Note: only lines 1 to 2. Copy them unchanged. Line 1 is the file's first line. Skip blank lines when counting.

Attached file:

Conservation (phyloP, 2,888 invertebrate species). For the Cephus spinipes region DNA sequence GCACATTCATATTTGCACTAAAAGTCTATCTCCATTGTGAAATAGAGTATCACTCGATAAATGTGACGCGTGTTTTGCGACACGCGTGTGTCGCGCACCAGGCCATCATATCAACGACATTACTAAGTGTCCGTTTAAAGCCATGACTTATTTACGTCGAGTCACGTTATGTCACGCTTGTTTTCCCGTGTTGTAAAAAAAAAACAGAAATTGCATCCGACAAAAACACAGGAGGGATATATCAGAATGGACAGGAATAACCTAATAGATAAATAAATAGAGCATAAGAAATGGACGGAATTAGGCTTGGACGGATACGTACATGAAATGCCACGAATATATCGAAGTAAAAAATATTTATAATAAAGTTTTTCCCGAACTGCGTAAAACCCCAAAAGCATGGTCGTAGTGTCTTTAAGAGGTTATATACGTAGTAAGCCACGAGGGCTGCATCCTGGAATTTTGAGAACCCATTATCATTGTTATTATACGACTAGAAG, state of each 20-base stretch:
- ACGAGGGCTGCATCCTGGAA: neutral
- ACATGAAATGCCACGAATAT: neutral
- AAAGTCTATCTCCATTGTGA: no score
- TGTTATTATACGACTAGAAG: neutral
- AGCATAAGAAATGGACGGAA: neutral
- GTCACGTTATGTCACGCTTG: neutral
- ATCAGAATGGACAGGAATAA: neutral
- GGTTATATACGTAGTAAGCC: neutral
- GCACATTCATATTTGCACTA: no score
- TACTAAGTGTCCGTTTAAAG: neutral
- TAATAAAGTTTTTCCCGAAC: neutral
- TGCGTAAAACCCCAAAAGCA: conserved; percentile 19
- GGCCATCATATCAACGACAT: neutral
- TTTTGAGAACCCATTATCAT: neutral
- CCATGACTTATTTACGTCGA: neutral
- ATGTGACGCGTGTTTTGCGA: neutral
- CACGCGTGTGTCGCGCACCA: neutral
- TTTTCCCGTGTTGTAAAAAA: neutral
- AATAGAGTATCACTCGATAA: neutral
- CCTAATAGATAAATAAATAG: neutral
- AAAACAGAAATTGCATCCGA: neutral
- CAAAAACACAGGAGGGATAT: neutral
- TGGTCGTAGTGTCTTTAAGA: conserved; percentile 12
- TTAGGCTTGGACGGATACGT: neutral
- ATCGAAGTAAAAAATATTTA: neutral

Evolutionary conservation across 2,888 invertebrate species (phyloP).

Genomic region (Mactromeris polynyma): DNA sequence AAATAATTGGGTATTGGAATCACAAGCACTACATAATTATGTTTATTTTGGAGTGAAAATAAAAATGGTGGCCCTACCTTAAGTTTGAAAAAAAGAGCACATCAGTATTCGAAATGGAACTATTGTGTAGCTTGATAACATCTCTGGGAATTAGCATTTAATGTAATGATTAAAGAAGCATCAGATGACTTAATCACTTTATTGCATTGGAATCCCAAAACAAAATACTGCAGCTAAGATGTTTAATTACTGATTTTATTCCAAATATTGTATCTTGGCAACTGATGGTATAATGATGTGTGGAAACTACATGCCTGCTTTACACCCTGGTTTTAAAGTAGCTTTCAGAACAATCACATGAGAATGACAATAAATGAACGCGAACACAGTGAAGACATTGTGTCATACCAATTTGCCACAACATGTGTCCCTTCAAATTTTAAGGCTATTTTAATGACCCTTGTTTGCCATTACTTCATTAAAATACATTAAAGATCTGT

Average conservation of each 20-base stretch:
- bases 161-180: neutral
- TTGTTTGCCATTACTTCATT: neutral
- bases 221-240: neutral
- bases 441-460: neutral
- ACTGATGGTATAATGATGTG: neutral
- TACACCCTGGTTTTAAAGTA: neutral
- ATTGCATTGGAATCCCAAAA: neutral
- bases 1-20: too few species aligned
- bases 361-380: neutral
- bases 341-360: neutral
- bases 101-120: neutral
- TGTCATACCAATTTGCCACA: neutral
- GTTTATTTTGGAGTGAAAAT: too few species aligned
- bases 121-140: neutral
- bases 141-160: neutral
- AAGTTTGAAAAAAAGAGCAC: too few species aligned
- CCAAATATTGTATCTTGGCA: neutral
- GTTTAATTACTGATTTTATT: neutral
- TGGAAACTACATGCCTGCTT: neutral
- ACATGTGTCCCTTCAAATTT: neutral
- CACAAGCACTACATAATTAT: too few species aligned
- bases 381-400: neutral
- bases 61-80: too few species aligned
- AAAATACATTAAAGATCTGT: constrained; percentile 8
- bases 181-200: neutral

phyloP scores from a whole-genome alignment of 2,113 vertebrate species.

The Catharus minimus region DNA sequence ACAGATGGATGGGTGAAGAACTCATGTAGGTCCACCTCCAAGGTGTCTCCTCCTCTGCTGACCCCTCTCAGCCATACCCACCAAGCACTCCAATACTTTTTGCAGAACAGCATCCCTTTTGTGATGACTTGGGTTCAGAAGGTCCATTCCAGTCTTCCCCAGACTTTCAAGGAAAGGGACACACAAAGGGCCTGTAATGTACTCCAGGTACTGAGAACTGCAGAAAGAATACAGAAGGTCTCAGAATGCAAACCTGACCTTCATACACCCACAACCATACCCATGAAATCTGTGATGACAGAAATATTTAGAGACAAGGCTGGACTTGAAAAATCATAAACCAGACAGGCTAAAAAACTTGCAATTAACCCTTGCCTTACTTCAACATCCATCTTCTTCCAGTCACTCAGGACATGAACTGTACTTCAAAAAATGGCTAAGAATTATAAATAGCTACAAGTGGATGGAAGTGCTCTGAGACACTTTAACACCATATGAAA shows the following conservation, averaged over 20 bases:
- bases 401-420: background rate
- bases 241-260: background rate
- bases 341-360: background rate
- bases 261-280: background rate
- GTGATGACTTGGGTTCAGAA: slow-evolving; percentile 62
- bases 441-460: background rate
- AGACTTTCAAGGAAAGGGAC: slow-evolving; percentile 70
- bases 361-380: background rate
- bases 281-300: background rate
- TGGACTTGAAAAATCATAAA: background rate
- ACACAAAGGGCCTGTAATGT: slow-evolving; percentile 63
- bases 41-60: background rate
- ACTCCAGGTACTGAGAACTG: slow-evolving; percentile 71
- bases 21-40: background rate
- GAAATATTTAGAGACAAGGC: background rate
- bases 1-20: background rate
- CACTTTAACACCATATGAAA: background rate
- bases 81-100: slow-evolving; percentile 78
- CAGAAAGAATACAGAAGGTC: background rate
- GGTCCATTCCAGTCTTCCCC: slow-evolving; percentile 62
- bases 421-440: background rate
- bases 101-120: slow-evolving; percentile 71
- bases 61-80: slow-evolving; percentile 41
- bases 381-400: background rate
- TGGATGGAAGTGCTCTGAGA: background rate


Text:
Conservation (phyloP, 2,888 invertebrate species). For the Cephus spinipes region DNA sequence GCACATTCATATTTGCACTAAAAGTCTATCTCCATTGTGAAATAGAGTATCACTCGATAAATGTGACGCGTGTTTTGCGACACGCGTGTGTCGCGCACCAGGCCATCATATCAACGACATTACTAAGTGTCCGTTTAAAGCCATGACTTATTTACGTCGAGTCACGTTATGTCACGCTTGTTTTCCCGTGTTGTAAAAAAAAAACAGAAATTGCATCCGACAAAAACACAGGAGGGATATATCAGAATGGACAGGAATAACCTAATAGATAAATAAATAGAGCATAAGAAATGGACGGAATTAGGCTTGGACGGATACGTACATGAAATGCCACGAATATATCGAAGTAAAAAATATTTATAATAAAGTTTTTCCCGAACTGCGTAAAACCCCAAAAGCATGGTCGTAGTGTCTTTAAGAGGTTATATACGTAGTAAGCCACGAGGGCTGCATCCTGGAATTTTGAGAACCCATTATCATTGTTATTATACGACTAGAAG, state of each 20-base stretch:
- ACGAGGGCTGCATCCTGGAA: neutral